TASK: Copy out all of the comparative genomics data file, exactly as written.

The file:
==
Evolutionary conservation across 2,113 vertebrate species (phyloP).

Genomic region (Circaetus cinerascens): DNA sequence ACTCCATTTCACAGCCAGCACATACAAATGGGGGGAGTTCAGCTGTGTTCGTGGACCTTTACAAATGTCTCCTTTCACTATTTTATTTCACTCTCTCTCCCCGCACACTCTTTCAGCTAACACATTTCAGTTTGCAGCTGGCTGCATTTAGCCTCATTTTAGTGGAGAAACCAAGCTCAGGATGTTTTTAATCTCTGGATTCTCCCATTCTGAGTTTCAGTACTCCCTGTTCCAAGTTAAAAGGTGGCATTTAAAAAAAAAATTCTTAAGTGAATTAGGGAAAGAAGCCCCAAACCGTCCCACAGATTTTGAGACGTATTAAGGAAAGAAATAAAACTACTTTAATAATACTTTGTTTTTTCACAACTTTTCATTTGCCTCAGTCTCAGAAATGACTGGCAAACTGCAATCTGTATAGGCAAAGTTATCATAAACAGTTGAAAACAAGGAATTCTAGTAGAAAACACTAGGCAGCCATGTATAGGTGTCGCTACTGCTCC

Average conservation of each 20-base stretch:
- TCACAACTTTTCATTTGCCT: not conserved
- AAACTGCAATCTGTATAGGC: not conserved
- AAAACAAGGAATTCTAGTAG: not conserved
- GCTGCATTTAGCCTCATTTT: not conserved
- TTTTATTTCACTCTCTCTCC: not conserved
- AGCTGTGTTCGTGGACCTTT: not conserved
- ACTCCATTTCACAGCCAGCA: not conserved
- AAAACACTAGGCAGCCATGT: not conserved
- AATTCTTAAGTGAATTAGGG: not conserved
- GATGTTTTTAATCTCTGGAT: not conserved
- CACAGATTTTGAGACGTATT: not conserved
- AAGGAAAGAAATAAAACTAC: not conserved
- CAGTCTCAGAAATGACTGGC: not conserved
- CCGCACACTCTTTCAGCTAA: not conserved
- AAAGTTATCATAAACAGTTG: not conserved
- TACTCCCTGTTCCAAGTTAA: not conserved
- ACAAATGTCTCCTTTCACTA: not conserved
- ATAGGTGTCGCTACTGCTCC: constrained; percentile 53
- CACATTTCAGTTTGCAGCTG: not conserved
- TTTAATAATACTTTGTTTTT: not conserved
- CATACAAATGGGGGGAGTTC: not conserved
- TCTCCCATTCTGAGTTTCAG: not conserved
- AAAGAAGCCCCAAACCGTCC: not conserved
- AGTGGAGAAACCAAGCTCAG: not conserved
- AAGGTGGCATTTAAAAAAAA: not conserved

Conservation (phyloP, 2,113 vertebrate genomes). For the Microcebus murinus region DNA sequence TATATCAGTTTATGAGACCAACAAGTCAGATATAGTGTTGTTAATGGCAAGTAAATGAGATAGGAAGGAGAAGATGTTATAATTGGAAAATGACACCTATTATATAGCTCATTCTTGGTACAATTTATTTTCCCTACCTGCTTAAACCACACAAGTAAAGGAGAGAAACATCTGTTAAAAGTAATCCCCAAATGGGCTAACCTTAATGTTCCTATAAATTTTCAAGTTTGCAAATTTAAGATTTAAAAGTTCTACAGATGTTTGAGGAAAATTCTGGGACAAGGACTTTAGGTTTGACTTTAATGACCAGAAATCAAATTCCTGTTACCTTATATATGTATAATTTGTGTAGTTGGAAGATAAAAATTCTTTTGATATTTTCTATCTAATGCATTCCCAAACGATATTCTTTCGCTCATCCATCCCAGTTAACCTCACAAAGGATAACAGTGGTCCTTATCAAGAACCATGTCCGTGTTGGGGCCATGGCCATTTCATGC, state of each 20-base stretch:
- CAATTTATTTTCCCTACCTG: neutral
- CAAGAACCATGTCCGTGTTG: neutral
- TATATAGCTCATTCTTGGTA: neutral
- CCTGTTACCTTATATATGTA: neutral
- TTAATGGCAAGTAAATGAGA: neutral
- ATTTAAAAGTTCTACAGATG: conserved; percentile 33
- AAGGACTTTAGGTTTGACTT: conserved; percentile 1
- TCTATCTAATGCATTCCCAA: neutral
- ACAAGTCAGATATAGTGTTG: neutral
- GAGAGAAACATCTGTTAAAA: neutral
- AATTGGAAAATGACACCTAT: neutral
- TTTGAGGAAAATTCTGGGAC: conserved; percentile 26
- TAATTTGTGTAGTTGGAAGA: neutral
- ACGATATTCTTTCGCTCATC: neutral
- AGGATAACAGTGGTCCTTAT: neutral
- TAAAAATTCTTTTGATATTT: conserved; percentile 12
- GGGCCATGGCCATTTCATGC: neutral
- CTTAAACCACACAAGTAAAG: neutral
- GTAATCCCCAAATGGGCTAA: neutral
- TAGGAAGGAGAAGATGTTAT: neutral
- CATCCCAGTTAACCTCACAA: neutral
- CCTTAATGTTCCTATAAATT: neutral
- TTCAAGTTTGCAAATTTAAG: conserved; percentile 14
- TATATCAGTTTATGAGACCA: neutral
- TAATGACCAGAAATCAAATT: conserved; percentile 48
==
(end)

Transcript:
Evolutionary conservation across 2,113 vertebrate species (phyloP).

Genomic region (Circaetus cinerascens): DNA sequence ACTCCATTTCACAGCCAGCACATACAAATGGGGGGAGTTCAGCTGTGTTCGTGGACCTTTACAAATGTCTCCTTTCACTATTTTATTTCACTCTCTCTCCCCGCACACTCTTTCAGCTAACACATTTCAGTTTGCAGCTGGCTGCATTTAGCCTCATTTTAGTGGAGAAACCAAGCTCAGGATGTTTTTAATCTCTGGATTCTCCCATTCTGAGTTTCAGTACTCCCTGTTCCAAGTTAAAAGGTGGCATTTAAAAAAAAAATTCTTAAGTGAATTAGGGAAAGAAGCCCCAAACCGTCCCACAGATTTTGAGACGTATTAAGGAAAGAAATAAAACTACTTTAATAATACTTTGTTTTTTCACAACTTTTCATTTGCCTCAGTCTCAGAAATGACTGGCAAACTGCAATCTGTATAGGCAAAGTTATCATAAACAGTTGAAAACAAGGAATTCTAGTAGAAAACACTAGGCAGCCATGTATAGGTGTCGCTACTGCTCC

Average conservation of each 20-base stretch:
- TCACAACTTTTCATTTGCCT: not conserved
- AAACTGCAATCTGTATAGGC: not conserved
- AAAACAAGGAATTCTAGTAG: not conserved
- GCTGCATTTAGCCTCATTTT: not conserved
- TTTTATTTCACTCTCTCTCC: not conserved
- AGCTGTGTTCGTGGACCTTT: not conserved
- ACTCCATTTCACAGCCAGCA: not conserved
- AAAACACTAGGCAGCCATGT: not conserved
- AATTCTTAAGTGAATTAGGG: not conserved
- GATGTTTTTAATCTCTGGAT: not conserved
- CACAGATTTTGAGACGTATT: not conserved
- AAGGAAAGAAATAAAACTAC: not conserved
- CAGTCTCAGAAATGACTGGC: not conserved
- CCGCACACTCTTTCAGCTAA: not conserved
- AAAGTTATCATAAACAGTTG: not conserved
- TACTCCCTGTTCCAAGTTAA: not conserved
- ACAAATGTCTCCTTTCACTA: not conserved
- ATAGGTGTCGCTACTGCTCC: constrained; percentile 53
- CACATTTCAGTTTGCAGCTG: not conserved
- TTTAATAATACTTTGTTTTT: not conserved
- CATACAAATGGGGGGAGTTC: not conserved
- TCTCCCATTCTGAGTTTCAG: not conserved
- AAAGAAGCCCCAAACCGTCC: not conserved
- AGTGGAGAAACCAAGCTCAG: not conserved
- AAGGTGGCATTTAAAAAAAA: not conserved

Conservation (phyloP, 2,113 vertebrate genomes). For the Microcebus murinus region DNA sequence TATATCAGTTTATGAGACCAACAAGTCAGATATAGTGTTGTTAATGGCAAGTAAATGAGATAGGAAGGAGAAGATGTTATAATTGGAAAATGACACCTATTATATAGCTCATTCTTGGTACAATTTATTTTCCCTACCTGCTTAAACCACACAAGTAAAGGAGAGAAACATCTGTTAAAAGTAATCCCCAAATGGGCTAACCTTAATGTTCCTATAAATTTTCAAGTTTGCAAATTTAAGATTTAAAAGTTCTACAGATGTTTGAGGAAAATTCTGGGACAAGGACTTTAGGTTTGACTTTAATGACCAGAAATCAAATTCCTGTTACCTTATATATGTATAATTTGTGTAGTTGGAAGATAAAAATTCTTTTGATATTTTCTATCTAATGCATTCCCAAACGATATTCTTTCGCTCATCCATCCCAGTTAACCTCACAAAGGATAACAGTGGTCCTTATCAAGAACCATGTCCGTGTTGGGGCCATGGCCATTTCATGC, state of each 20-base stretch:
- CAATTTATTTTCCCTACCTG: neutral
- CAAGAACCATGTCCGTGTTG: neutral
- TATATAGCTCATTCTTGGTA: neutral
- CCTGTTACCTTATATATGTA: neutral
- TTAATGGCAAGTAAATGAGA: neutral
- ATTTAAAAGTTCTACAGATG: conserved; percentile 33
- AAGGACTTTAGGTTTGACTT: conserved; percentile 1
- TCTATCTAATGCATTCCCAA: neutral
- ACAAGTCAGATATAGTGTTG: neutral
- GAGAGAAACATCTGTTAAAA: neutral
- AATTGGAAAATGACACCTAT: neutral
- TTTGAGGAAAATTCTGGGAC: conserved; percentile 26
- TAATTTGTGTAGTTGGAAGA: neutral
- ACGATATTCTTTCGCTCATC: neutral
- AGGATAACAGTGGTCCTTAT: neutral
- TAAAAATTCTTTTGATATTT: conserved; percentile 12
- GGGCCATGGCCATTTCATGC: neutral
- CTTAAACCACACAAGTAAAG: neutral
- GTAATCCCCAAATGGGCTAA: neutral
- TAGGAAGGAGAAGATGTTAT: neutral
- CATCCCAGTTAACCTCACAA: neutral
- CCTTAATGTTCCTATAAATT: neutral
- TTCAAGTTTGCAAATTTAAG: conserved; percentile 14
- TATATCAGTTTATGAGACCA: neutral
- TAATGACCAGAAATCAAATT: conserved; percentile 48